Tag Archives: the nature conservancy

Study Shows 74 Percent Loss Of Columbia Tidal Wetlands, 85 Percent Up And Down West Coast

THE FOLLOWING IS A NATIONAL OCEANIC AND ATMOSPHERIC ADMINISTRATION STORY

An unprecedented survey has revealed the loss of about 85 percent of historical tidal wetlands in California, Oregon, and Washington. The report, published in PLOS ONE, also highlights forgotten estuary acreage that might now be targeted for restoration.

Where West Coast rivers reach the sea, estuaries serve as critical nurseries for juvenile salmon and steelhead as they make the transition from freshwater to the ocean. They are among the most dynamic and productive habitats known, also supporting migratory birds and a variety of other fish, shellfish, and terrestrial wildlife.

A FEDERAL GRAPHIC SHOWS THE AMOUNT OF TIDAL WETLANDS UP AND DOWN THE WEST COAST, INCLUDING IN SOME OF THE REGION’S MOST IMPORTANT SALMON SYSTEMS. (NOAA)

A team of scientists applied new technologies and data to identify and estimate the historic reach of nearly 450 West Coast estuaries. Their results show that the estuaries historically extended far beyond where they exist now. More than a century of development has erased roughly 85 percent of original vegetated estuarine wetlands, especially around major river deltas.

San Francisco Bay has lost about 85 percent of its original vegetated tidal wetlands, the study found. The Columbia River estuary has lost about 74 percent. While other scientists have estimated losses for these and other well-studied estuaries, this is the first time researchers have applied consistent methods across all 450 estuaries of the contiguous U.S. West Coast.

Mapping Reveals Restoration Opportunities

“Given how valuable estuaries are to so many different species, it’s important to understand how much they have changed and what that means for fish and wildlife that depend on them,” said Correigh Greene, research biologist at NOAA Fisheries’ Northwest Fisheries Science Center in Seattle and coauthor of the new study.

The lost estuary habitat includes areas that were long ago diked and drained for agriculture, and forested wetlands that had not been widely recognized as estuary acreage, said Laura Brophy, lead author of the study and director of the Estuary Technical Group at the Institute for Applied Ecology in Corvallis, Oregon. Identifying such areas may open new opportunities for restoration of estuary habitat that otherwise might go overlooked.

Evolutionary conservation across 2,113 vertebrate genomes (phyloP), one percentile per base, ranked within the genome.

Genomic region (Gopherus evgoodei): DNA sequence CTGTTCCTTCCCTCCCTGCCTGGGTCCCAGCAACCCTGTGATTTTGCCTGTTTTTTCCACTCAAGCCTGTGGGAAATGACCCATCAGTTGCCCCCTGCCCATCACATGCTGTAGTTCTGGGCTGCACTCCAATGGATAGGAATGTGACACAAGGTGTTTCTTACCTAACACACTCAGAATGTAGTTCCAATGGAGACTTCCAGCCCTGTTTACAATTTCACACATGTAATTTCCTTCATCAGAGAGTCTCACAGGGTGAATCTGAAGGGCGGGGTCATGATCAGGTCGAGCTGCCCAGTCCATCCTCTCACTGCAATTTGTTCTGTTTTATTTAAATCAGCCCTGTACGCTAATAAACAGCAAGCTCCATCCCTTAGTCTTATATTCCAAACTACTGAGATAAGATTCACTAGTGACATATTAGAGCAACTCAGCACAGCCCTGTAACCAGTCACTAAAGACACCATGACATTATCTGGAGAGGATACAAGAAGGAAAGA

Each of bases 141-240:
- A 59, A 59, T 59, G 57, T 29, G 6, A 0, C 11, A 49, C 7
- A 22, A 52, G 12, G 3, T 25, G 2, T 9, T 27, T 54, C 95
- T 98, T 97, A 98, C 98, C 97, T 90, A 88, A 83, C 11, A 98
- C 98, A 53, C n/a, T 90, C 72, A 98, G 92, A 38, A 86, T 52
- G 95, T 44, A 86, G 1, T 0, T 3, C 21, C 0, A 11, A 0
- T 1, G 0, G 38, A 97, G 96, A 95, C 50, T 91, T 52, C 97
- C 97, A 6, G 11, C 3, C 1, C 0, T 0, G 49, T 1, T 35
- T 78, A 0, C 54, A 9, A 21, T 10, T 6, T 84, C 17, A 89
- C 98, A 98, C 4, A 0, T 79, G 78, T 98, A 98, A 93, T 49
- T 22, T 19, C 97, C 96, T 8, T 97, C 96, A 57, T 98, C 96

BEFORE AND AFTER IMAGES FROM THE TILLAMOOK ESTUARY PARTNERSHIP SHOW THE EFFECT OF REMOVING LEVEES AND TIDE GATES NEAR THE MOUTH OF THE TRASK RIVER. (TILLAMOOK ESTUARY PARTNERSIHP VIA NMFS)

“By folding in these areas that may not have been recognized as part of estuaries, we have a better idea of just how important and extensive these estuaries were,” Brophy said. “Now we can see new restoration opportunities that people didn’t realize existed.”

The study’s high-resolution mapping also highlights low-elevation areas at greatest risk of flooding as the sea level rises with climate change. Tidal wetland restoration in these vulnerable areas can re-establish natural processes like sediment delivery. This will help these wetlands remain productive into the future.

Estuaries Once Covered 2 Million Acres

The scientists combined precise elevation mapping known as LIDAR with NOAA water level modeling to establish the extent of tides that define estuary habitat. Based on these maps, they estimated that all West Coast estuaries once covered nearly 2 million acres. This is an area nearly three times the size of the state of Rhode Island.

Scientists have data on the historic and current wetlands in 55 of the larger estuaries. Those estuaries have lost about 85 percent of their original vegetated wetlands. These 55 estuaries represent about 97 percent of historical estuary area on the West Coast, so their losses reflect almost all of the estuary losses.